Marked low-density lipoprotein cholesterol reduction below current national cholesterol education program targets provides the greatest reduction in carotid atherosclerosis
Article first published online: 5 DEC 2006
Copyright © 2004 Wiley Periodicals, Inc.
Volume 27, Issue 1, pages 17–21, January 2004
How to Cite
Kent, S. M., Coyle, L. C., Flaherty, P. J., Markwood, T. T. and Taylor, A. J. (2004), Marked low-density lipoprotein cholesterol reduction below current national cholesterol education program targets provides the greatest reduction in carotid atherosclerosis. Clin Cardiol, 27: 17–21. doi: 10.1002/clc.4960270105
- Issue published online: 5 DEC 2006
- Article first published online: 5 DEC 2006
- Manuscript Accepted: 27 DEC 2002
- Manuscript Received: 14 AUG 2002
Background: Current National Cholesterol Education Program (NCEP) guidelines recognize low-density lipoprotein cholesterol (LDL-C) below 100 mg/dl as an optimal level. Evidence supporting this is scant. Both LDL-C and C reactive protein (CRP) are known correlates of atherosclerosis progression.
Hypothesis: We examined the effect of final LDL-C and CRP obtained with statin therapy on carotid intima-media thickness (CIMT), a valid surrogate for clinical benefit of lipid-lowering therapies.
Methods: In a randomized, single-center trial, 161 patients were assigned to statin therapy of different potencies (pravastatin 40 mg, n = 82; atorvastatin 80 mg, n=79). The effects on CIMT were assessed in relationship to LDL-C and CRP levels obtained after 12 months of therapy.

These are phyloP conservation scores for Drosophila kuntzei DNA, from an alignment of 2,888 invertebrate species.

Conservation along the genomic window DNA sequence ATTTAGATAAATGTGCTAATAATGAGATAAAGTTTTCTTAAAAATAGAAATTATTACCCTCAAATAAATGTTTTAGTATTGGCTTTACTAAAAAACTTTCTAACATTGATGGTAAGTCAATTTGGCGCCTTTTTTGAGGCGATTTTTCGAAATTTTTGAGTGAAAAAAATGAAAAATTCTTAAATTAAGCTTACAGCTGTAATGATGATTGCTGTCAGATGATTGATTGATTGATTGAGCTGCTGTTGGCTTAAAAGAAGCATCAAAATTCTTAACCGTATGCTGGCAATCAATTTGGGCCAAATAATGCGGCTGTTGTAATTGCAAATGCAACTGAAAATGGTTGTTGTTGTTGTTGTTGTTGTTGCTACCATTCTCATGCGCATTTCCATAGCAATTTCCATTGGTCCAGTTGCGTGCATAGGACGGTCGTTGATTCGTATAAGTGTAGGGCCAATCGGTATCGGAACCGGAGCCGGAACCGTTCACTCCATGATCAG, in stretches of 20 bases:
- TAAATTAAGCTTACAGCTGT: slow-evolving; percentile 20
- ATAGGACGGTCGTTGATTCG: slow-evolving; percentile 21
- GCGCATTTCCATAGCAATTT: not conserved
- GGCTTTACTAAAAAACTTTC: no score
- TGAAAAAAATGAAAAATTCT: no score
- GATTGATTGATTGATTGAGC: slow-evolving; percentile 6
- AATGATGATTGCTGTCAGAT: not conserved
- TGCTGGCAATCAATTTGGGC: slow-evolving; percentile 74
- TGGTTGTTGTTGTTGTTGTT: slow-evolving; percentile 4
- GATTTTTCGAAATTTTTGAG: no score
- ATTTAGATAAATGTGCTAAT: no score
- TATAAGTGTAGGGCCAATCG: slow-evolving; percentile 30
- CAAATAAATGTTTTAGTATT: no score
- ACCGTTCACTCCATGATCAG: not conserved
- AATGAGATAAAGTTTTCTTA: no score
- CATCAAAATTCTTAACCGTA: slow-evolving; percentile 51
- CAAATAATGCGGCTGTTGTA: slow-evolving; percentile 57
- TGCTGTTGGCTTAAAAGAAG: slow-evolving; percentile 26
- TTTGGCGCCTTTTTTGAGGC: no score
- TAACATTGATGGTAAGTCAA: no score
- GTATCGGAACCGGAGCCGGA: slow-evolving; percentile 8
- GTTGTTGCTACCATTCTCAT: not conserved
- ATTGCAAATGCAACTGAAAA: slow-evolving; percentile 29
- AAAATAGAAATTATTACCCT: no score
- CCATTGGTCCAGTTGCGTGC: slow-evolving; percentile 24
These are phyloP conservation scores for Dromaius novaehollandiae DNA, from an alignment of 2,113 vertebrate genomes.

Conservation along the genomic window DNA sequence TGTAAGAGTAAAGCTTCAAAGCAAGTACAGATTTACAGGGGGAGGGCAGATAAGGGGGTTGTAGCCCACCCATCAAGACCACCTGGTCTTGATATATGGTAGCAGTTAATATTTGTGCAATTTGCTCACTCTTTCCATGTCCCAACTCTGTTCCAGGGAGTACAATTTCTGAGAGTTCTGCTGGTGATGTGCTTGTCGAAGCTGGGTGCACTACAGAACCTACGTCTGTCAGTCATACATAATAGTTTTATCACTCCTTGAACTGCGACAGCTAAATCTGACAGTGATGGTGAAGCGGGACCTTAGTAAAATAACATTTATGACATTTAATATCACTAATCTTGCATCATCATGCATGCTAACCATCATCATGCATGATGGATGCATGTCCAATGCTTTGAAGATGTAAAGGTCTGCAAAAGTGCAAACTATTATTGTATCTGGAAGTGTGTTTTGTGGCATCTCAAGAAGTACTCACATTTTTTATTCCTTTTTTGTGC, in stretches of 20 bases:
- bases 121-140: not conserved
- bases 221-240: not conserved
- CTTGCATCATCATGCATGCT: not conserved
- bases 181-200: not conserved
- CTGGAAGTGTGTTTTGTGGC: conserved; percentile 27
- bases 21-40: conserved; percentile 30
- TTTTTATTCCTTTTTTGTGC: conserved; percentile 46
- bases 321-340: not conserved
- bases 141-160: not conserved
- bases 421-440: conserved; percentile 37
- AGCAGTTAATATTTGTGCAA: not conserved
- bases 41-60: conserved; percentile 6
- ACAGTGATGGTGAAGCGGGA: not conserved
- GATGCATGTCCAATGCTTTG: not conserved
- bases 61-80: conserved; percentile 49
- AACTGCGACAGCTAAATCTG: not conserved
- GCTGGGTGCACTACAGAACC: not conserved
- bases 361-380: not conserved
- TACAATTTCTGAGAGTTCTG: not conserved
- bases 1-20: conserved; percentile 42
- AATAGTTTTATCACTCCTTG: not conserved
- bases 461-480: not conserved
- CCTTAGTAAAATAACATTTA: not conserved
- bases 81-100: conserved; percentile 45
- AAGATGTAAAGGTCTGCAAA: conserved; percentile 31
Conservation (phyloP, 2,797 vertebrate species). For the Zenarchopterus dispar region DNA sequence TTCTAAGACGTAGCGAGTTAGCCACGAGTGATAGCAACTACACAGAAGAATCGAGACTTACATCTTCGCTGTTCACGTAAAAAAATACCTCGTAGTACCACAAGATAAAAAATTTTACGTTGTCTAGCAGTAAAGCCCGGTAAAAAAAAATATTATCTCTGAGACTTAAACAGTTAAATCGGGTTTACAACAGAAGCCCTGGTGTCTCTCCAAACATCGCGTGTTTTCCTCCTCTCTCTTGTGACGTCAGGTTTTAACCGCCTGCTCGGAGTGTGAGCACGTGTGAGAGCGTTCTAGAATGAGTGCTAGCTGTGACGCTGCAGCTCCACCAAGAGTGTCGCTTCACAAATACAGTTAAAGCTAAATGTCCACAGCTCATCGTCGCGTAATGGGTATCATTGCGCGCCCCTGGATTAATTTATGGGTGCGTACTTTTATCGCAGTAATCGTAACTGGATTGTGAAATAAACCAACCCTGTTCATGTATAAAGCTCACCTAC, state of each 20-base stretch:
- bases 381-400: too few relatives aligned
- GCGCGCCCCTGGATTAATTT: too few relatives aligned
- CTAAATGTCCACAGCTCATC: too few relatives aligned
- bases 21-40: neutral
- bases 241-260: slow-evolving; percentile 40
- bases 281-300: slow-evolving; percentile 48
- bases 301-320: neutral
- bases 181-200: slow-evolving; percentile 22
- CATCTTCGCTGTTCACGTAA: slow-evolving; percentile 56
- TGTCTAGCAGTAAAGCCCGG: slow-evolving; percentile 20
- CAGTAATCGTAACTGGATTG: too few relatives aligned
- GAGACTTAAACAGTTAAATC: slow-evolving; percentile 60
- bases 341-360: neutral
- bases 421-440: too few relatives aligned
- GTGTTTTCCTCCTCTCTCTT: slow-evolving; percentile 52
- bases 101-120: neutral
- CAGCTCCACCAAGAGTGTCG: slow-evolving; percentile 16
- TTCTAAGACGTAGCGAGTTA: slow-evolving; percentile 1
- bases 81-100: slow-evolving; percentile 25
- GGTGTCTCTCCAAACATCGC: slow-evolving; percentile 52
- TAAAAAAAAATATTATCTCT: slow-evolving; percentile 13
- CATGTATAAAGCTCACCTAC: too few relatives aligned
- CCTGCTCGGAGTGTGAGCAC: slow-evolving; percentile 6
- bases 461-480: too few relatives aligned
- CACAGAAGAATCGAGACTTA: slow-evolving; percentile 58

Results: Changes in CIMT were directly related to the final LDL-C level obtained on statin therapy after 12 months (R = 0.219, p = 0.015). Carotid intima-media thickness regression was seen in 61% of the subjects in the lowest quartile of final LDL-C (≤ 70 mg/dl) versus 29% of the subjects with the highest quartile of final LDL-C (≥ 114 mg/dl, p = 0.008). No threshold value was seen, with more favorable effects on absolute change in CIMT with lower values of LDL-C (decrease in CIMT of 0.06 ±0.17 mm in the lowest quartile compared with an increase of 0.06 ± 0.09 in the highest quartile of LDL-C, p = 0.008). On-treatment LDL and CRP concentrations both below the group median values were associated with the greatest likelihood of CIMT regression.
Conclusions: Regression of carotid atherosclerosis is directly related to the absolute LDL-C level on statin therapy. The greatest regression was obtained with an LDL-C <70 mg/dl, supporting marked LDL-C reduction to levels below current NCEP guidelines.